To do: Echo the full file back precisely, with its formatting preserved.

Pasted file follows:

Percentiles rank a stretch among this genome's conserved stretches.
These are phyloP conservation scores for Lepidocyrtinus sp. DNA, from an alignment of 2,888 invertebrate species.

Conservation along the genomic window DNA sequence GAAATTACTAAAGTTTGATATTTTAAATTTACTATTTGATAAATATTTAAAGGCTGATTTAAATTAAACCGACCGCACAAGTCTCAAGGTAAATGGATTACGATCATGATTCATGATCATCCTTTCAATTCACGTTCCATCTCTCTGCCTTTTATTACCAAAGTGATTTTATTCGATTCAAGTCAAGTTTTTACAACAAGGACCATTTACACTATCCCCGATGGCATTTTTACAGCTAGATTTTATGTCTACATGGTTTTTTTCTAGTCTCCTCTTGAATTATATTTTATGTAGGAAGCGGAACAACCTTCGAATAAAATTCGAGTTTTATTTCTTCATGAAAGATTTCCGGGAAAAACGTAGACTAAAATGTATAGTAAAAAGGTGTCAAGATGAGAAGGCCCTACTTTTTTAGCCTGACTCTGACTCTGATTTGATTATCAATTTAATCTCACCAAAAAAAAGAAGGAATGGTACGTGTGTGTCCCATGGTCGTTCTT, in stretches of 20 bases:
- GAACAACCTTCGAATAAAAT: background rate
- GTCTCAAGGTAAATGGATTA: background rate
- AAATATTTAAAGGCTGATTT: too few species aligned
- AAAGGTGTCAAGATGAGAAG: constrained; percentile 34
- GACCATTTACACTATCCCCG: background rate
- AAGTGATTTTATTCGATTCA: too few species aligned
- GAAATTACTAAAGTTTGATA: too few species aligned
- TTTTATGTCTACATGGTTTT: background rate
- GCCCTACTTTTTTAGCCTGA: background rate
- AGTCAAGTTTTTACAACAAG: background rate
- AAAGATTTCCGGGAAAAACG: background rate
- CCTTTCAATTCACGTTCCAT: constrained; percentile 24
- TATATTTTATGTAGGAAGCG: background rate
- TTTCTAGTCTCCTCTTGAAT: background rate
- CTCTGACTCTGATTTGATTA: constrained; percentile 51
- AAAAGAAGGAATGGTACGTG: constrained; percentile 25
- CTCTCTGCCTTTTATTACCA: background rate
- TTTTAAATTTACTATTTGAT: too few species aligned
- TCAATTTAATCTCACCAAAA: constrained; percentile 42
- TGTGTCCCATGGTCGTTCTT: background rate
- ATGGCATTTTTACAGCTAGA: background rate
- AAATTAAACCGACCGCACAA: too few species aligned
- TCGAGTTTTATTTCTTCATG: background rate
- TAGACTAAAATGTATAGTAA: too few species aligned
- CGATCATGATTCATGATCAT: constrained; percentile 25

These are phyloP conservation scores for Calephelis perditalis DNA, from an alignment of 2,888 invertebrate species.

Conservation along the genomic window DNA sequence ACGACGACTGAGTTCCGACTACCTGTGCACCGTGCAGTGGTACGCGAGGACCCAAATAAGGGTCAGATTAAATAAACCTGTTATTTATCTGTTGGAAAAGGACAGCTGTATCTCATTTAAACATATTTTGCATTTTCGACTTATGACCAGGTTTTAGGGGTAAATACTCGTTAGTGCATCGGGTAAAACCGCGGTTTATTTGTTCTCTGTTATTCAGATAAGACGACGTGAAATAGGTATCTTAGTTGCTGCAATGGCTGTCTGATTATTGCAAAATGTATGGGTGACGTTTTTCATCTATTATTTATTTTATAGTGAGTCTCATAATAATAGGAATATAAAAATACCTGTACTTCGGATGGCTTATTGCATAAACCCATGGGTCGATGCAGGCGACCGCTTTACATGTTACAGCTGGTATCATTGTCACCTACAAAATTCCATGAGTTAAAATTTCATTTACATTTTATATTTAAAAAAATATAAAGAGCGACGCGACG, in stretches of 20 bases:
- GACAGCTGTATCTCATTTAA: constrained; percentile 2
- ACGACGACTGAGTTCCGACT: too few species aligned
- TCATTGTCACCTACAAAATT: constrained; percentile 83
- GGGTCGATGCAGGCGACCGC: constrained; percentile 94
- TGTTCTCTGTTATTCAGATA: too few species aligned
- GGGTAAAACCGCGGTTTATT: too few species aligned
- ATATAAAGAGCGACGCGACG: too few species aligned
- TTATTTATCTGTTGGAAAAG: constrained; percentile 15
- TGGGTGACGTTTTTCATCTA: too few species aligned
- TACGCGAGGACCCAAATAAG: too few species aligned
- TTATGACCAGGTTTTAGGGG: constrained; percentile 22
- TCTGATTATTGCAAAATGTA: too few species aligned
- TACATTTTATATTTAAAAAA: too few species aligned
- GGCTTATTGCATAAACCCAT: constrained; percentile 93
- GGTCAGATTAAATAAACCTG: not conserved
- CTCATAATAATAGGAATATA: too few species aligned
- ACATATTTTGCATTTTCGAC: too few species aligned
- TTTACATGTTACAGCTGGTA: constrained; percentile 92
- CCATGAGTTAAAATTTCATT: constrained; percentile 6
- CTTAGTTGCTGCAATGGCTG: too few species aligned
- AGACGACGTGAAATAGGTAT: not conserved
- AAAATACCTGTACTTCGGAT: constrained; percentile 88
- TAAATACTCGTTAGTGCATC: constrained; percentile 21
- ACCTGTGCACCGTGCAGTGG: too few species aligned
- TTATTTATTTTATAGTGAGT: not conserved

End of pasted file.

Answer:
Percentiles rank a stretch among this genome's conserved stretches.
These are phyloP conservation scores for Lepidocyrtinus sp. DNA, from an alignment of 2,888 invertebrate species.

Conservation along the genomic window DNA sequence GAAATTACTAAAGTTTGATATTTTAAATTTACTATTTGATAAATATTTAAAGGCTGATTTAAATTAAACCGACCGCACAAGTCTCAAGGTAAATGGATTACGATCATGATTCATGATCATCCTTTCAATTCACGTTCCATCTCTCTGCCTTTTATTACCAAAGTGATTTTATTCGATTCAAGTCAAGTTTTTACAACAAGGACCATTTACACTATCCCCGATGGCATTTTTACAGCTAGATTTTATGTCTACATGGTTTTTTTCTAGTCTCCTCTTGAATTATATTTTATGTAGGAAGCGGAACAACCTTCGAATAAAATTCGAGTTTTATTTCTTCATGAAAGATTTCCGGGAAAAACGTAGACTAAAATGTATAGTAAAAAGGTGTCAAGATGAGAAGGCCCTACTTTTTTAGCCTGACTCTGACTCTGATTTGATTATCAATTTAATCTCACCAAAAAAAAGAAGGAATGGTACGTGTGTGTCCCATGGTCGTTCTT, in stretches of 20 bases:
- GAACAACCTTCGAATAAAAT: background rate
- GTCTCAAGGTAAATGGATTA: background rate
- AAATATTTAAAGGCTGATTT: too few species aligned
- AAAGGTGTCAAGATGAGAAG: constrained; percentile 34
- GACCATTTACACTATCCCCG: background rate
- AAGTGATTTTATTCGATTCA: too few species aligned
- GAAATTACTAAAGTTTGATA: too few species aligned
- TTTTATGTCTACATGGTTTT: background rate
- GCCCTACTTTTTTAGCCTGA: background rate
- AGTCAAGTTTTTACAACAAG: background rate
- AAAGATTTCCGGGAAAAACG: background rate
- CCTTTCAATTCACGTTCCAT: constrained; percentile 24
- TATATTTTATGTAGGAAGCG: background rate
- TTTCTAGTCTCCTCTTGAAT: background rate
- CTCTGACTCTGATTTGATTA: constrained; percentile 51
- AAAAGAAGGAATGGTACGTG: constrained; percentile 25
- CTCTCTGCCTTTTATTACCA: background rate
- TTTTAAATTTACTATTTGAT: too few species aligned
- TCAATTTAATCTCACCAAAA: constrained; percentile 42
- TGTGTCCCATGGTCGTTCTT: background rate
- ATGGCATTTTTACAGCTAGA: background rate
- AAATTAAACCGACCGCACAA: too few species aligned
- TCGAGTTTTATTTCTTCATG: background rate
- TAGACTAAAATGTATAGTAA: too few species aligned
- CGATCATGATTCATGATCAT: constrained; percentile 25

These are phyloP conservation scores for Calephelis perditalis DNA, from an alignment of 2,888 invertebrate species.

Conservation along the genomic window DNA sequence ACGACGACTGAGTTCCGACTACCTGTGCACCGTGCAGTGGTACGCGAGGACCCAAATAAGGGTCAGATTAAATAAACCTGTTATTTATCTGTTGGAAAAGGACAGCTGTATCTCATTTAAACATATTTTGCATTTTCGACTTATGACCAGGTTTTAGGGGTAAATACTCGTTAGTGCATCGGGTAAAACCGCGGTTTATTTGTTCTCTGTTATTCAGATAAGACGACGTGAAATAGGTATCTTAGTTGCTGCAATGGCTGTCTGATTATTGCAAAATGTATGGGTGACGTTTTTCATCTATTATTTATTTTATAGTGAGTCTCATAATAATAGGAATATAAAAATACCTGTACTTCGGATGGCTTATTGCATAAACCCATGGGTCGATGCAGGCGACCGCTTTACATGTTACAGCTGGTATCATTGTCACCTACAAAATTCCATGAGTTAAAATTTCATTTACATTTTATATTTAAAAAAATATAAAGAGCGACGCGACG, in stretches of 20 bases:
- GACAGCTGTATCTCATTTAA: constrained; percentile 2
- ACGACGACTGAGTTCCGACT: too few species aligned
- TCATTGTCACCTACAAAATT: constrained; percentile 83
- GGGTCGATGCAGGCGACCGC: constrained; percentile 94
- TGTTCTCTGTTATTCAGATA: too few species aligned
- GGGTAAAACCGCGGTTTATT: too few species aligned
- ATATAAAGAGCGACGCGACG: too few species aligned
- TTATTTATCTGTTGGAAAAG: constrained; percentile 15
- TGGGTGACGTTTTTCATCTA: too few species aligned
- TACGCGAGGACCCAAATAAG: too few species aligned
- TTATGACCAGGTTTTAGGGG: constrained; percentile 22
- TCTGATTATTGCAAAATGTA: too few species aligned
- TACATTTTATATTTAAAAAA: too few species aligned
- GGCTTATTGCATAAACCCAT: constrained; percentile 93
- GGTCAGATTAAATAAACCTG: not conserved
- CTCATAATAATAGGAATATA: too few species aligned
- ACATATTTTGCATTTTCGAC: too few species aligned
- TTTACATGTTACAGCTGGTA: constrained; percentile 92
- CCATGAGTTAAAATTTCATT: constrained; percentile 6
- CTTAGTTGCTGCAATGGCTG: too few species aligned
- AGACGACGTGAAATAGGTAT: not conserved
- AAAATACCTGTACTTCGGAT: constrained; percentile 88
- TAAATACTCGTTAGTGCATC: constrained; percentile 21
- ACCTGTGCACCGTGCAGTGG: too few species aligned
- TTATTTATTTTATAGTGAGT: not conserved